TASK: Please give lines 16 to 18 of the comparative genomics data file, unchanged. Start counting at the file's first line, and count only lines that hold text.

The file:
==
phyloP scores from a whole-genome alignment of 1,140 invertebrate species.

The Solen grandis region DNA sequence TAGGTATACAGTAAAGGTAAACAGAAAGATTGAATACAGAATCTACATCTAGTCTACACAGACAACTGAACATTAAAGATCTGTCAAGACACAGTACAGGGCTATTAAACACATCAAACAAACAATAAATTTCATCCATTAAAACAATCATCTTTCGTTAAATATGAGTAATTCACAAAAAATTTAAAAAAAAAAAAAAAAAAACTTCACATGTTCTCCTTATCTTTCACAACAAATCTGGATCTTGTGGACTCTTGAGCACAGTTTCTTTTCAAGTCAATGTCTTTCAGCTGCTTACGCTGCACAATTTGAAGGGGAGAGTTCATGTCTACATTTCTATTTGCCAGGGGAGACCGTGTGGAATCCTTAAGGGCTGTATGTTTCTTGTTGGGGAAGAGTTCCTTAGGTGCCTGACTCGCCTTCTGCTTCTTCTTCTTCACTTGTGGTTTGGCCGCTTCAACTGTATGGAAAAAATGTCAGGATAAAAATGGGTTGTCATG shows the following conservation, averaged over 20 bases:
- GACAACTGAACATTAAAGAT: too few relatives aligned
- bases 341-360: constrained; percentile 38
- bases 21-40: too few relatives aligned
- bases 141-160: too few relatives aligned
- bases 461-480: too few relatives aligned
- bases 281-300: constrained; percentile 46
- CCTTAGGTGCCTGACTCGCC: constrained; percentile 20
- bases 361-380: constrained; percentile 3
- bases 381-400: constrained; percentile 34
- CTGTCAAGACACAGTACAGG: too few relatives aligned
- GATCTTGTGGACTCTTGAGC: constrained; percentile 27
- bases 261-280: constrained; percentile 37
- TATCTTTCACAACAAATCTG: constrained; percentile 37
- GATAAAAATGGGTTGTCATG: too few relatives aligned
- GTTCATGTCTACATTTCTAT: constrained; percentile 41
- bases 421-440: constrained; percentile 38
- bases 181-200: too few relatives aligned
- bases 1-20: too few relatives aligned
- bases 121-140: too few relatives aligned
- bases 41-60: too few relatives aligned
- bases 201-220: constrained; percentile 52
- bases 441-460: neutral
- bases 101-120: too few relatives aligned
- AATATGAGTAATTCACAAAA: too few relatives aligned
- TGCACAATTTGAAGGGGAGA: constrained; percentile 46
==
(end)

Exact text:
- GATAAAAATGGGTTGTCATG: too few relatives aligned
- GTTCATGTCTACATTTCTAT: constrained; percentile 41
- bases 421-440: constrained; percentile 38